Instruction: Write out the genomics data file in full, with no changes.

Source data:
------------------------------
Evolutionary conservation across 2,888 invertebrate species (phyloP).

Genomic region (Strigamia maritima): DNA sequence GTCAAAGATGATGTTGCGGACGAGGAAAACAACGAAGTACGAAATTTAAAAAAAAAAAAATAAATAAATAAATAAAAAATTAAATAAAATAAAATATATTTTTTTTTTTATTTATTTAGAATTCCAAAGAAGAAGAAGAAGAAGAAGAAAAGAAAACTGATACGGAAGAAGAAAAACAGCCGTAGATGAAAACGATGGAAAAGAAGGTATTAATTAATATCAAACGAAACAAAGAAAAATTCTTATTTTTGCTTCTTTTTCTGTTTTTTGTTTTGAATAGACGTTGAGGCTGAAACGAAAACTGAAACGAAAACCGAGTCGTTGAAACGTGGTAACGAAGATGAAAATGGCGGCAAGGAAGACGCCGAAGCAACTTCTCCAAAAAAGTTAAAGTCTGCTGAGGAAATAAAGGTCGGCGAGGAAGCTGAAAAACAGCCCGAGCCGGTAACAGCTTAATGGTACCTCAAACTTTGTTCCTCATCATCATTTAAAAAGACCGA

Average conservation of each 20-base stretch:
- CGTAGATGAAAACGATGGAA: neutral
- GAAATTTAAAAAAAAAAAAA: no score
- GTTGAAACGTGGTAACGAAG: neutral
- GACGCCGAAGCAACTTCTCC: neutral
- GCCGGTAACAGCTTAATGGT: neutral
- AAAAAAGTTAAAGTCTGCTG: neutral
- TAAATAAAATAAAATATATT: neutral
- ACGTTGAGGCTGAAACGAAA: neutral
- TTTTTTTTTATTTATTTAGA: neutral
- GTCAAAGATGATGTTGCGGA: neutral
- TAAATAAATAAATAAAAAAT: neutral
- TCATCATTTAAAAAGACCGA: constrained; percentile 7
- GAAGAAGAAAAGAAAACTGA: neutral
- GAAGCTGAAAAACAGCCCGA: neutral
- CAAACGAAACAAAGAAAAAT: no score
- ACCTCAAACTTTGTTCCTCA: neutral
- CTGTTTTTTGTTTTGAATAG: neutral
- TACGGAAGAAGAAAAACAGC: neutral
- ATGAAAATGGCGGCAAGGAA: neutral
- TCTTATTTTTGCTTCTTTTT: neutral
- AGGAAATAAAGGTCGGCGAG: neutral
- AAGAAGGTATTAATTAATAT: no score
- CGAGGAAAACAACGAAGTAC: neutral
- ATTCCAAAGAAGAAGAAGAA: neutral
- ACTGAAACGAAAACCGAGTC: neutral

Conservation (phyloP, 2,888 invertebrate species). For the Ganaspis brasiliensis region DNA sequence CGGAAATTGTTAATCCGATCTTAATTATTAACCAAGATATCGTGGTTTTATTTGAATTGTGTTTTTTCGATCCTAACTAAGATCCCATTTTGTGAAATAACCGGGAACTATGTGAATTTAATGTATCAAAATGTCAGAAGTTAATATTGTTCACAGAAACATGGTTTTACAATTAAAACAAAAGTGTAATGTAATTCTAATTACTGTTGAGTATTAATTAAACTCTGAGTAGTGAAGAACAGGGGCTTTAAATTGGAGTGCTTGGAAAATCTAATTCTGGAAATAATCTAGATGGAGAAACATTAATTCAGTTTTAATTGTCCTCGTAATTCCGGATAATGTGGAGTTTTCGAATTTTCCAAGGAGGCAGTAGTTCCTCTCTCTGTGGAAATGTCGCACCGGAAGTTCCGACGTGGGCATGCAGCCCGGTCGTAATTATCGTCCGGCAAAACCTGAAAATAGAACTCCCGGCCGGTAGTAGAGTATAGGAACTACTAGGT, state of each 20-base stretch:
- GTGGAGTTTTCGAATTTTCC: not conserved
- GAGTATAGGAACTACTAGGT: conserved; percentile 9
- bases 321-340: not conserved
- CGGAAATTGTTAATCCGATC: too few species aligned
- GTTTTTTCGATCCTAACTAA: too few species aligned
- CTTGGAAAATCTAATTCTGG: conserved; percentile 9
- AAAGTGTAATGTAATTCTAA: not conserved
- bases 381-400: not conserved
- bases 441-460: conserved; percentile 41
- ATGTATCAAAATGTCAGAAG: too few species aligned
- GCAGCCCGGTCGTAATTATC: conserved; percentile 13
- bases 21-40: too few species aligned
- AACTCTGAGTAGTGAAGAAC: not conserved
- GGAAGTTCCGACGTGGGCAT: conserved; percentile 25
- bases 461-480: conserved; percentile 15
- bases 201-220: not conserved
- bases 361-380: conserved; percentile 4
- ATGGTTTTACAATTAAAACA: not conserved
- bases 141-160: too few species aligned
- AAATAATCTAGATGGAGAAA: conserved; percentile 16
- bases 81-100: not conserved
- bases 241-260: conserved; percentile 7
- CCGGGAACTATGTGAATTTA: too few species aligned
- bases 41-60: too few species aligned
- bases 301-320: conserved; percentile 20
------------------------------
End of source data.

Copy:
Evolutionary conservation across 2,888 invertebrate species (phyloP).

Genomic region (Strigamia maritima): DNA sequence GTCAAAGATGATGTTGCGGACGAGGAAAACAACGAAGTACGAAATTTAAAAAAAAAAAAATAAATAAATAAATAAAAAATTAAATAAAATAAAATATATTTTTTTTTTTATTTATTTAGAATTCCAAAGAAGAAGAAGAAGAAGAAGAAAAGAAAACTGATACGGAAGAAGAAAAACAGCCGTAGATGAAAACGATGGAAAAGAAGGTATTAATTAATATCAAACGAAACAAAGAAAAATTCTTATTTTTGCTTCTTTTTCTGTTTTTTGTTTTGAATAGACGTTGAGGCTGAAACGAAAACTGAAACGAAAACCGAGTCGTTGAAACGTGGTAACGAAGATGAAAATGGCGGCAAGGAAGACGCCGAAGCAACTTCTCCAAAAAAGTTAAAGTCTGCTGAGGAAATAAAGGTCGGCGAGGAAGCTGAAAAACAGCCCGAGCCGGTAACAGCTTAATGGTACCTCAAACTTTGTTCCTCATCATCATTTAAAAAGACCGA

Average conservation of each 20-base stretch:
- CGTAGATGAAAACGATGGAA: neutral
- GAAATTTAAAAAAAAAAAAA: no score
- GTTGAAACGTGGTAACGAAG: neutral
- GACGCCGAAGCAACTTCTCC: neutral
- GCCGGTAACAGCTTAATGGT: neutral
- AAAAAAGTTAAAGTCTGCTG: neutral
- TAAATAAAATAAAATATATT: neutral
- ACGTTGAGGCTGAAACGAAA: neutral
- TTTTTTTTTATTTATTTAGA: neutral
- GTCAAAGATGATGTTGCGGA: neutral
- TAAATAAATAAATAAAAAAT: neutral
- TCATCATTTAAAAAGACCGA: constrained; percentile 7
- GAAGAAGAAAAGAAAACTGA: neutral
- GAAGCTGAAAAACAGCCCGA: neutral
- CAAACGAAACAAAGAAAAAT: no score
- ACCTCAAACTTTGTTCCTCA: neutral
- CTGTTTTTTGTTTTGAATAG: neutral
- TACGGAAGAAGAAAAACAGC: neutral
- ATGAAAATGGCGGCAAGGAA: neutral
- TCTTATTTTTGCTTCTTTTT: neutral
- AGGAAATAAAGGTCGGCGAG: neutral
- AAGAAGGTATTAATTAATAT: no score
- CGAGGAAAACAACGAAGTAC: neutral
- ATTCCAAAGAAGAAGAAGAA: neutral
- ACTGAAACGAAAACCGAGTC: neutral

Conservation (phyloP, 2,888 invertebrate species). For the Ganaspis brasiliensis region DNA sequence CGGAAATTGTTAATCCGATCTTAATTATTAACCAAGATATCGTGGTTTTATTTGAATTGTGTTTTTTCGATCCTAACTAAGATCCCATTTTGTGAAATAACCGGGAACTATGTGAATTTAATGTATCAAAATGTCAGAAGTTAATATTGTTCACAGAAACATGGTTTTACAATTAAAACAAAAGTGTAATGTAATTCTAATTACTGTTGAGTATTAATTAAACTCTGAGTAGTGAAGAACAGGGGCTTTAAATTGGAGTGCTTGGAAAATCTAATTCTGGAAATAATCTAGATGGAGAAACATTAATTCAGTTTTAATTGTCCTCGTAATTCCGGATAATGTGGAGTTTTCGAATTTTCCAAGGAGGCAGTAGTTCCTCTCTCTGTGGAAATGTCGCACCGGAAGTTCCGACGTGGGCATGCAGCCCGGTCGTAATTATCGTCCGGCAAAACCTGAAAATAGAACTCCCGGCCGGTAGTAGAGTATAGGAACTACTAGGT, state of each 20-base stretch:
- GTGGAGTTTTCGAATTTTCC: not conserved
- GAGTATAGGAACTACTAGGT: conserved; percentile 9
- bases 321-340: not conserved
- CGGAAATTGTTAATCCGATC: too few species aligned
- GTTTTTTCGATCCTAACTAA: too few species aligned
- CTTGGAAAATCTAATTCTGG: conserved; percentile 9
- AAAGTGTAATGTAATTCTAA: not conserved
- bases 381-400: not conserved
- bases 441-460: conserved; percentile 41
- ATGTATCAAAATGTCAGAAG: too few species aligned
- GCAGCCCGGTCGTAATTATC: conserved; percentile 13
- bases 21-40: too few species aligned
- AACTCTGAGTAGTGAAGAAC: not conserved
- GGAAGTTCCGACGTGGGCAT: conserved; percentile 25
- bases 461-480: conserved; percentile 15
- bases 201-220: not conserved
- bases 361-380: conserved; percentile 4
- ATGGTTTTACAATTAAAACA: not conserved
- bases 141-160: too few species aligned
- AAATAATCTAGATGGAGAAA: conserved; percentile 16
- bases 81-100: not conserved
- bases 241-260: conserved; percentile 7
- CCGGGAACTATGTGAATTTA: too few species aligned
- bases 41-60: too few species aligned
- bases 301-320: conserved; percentile 20